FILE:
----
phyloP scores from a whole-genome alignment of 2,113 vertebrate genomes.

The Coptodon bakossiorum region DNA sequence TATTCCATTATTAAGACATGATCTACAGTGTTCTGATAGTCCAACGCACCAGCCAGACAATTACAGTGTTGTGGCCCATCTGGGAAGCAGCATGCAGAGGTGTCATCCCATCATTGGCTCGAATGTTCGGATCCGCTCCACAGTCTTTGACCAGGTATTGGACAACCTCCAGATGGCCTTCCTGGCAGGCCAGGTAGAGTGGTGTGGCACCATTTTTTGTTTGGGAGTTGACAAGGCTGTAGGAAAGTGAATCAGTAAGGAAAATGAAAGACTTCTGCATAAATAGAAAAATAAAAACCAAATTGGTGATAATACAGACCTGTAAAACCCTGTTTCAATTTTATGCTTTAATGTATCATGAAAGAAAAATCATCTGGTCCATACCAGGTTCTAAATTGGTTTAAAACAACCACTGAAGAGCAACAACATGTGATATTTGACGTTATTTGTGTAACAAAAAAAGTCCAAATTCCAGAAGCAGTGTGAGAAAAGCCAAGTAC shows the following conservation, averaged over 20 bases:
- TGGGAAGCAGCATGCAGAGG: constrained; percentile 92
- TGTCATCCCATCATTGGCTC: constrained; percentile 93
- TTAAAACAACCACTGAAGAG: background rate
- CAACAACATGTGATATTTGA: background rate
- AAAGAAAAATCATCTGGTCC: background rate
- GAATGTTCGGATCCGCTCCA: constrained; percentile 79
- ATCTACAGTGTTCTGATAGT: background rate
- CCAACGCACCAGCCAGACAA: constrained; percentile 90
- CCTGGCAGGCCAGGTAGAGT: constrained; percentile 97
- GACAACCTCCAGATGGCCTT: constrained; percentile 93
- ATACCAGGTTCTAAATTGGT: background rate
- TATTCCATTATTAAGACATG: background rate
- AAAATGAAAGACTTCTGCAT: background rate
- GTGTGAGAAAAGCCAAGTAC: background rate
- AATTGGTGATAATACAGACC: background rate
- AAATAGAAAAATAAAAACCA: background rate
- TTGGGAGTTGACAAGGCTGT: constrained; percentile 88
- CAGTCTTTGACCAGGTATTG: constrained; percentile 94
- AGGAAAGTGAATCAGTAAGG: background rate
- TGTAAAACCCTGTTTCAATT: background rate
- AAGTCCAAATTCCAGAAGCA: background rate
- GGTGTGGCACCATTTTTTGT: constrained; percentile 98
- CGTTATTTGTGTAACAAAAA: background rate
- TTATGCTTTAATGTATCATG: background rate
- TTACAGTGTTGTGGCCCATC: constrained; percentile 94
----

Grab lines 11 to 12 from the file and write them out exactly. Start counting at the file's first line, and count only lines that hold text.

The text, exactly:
- CCTGGCAGGCCAGGTAGAGT: constrained; percentile 97
- GACAACCTCCAGATGGCCTT: constrained; percentile 93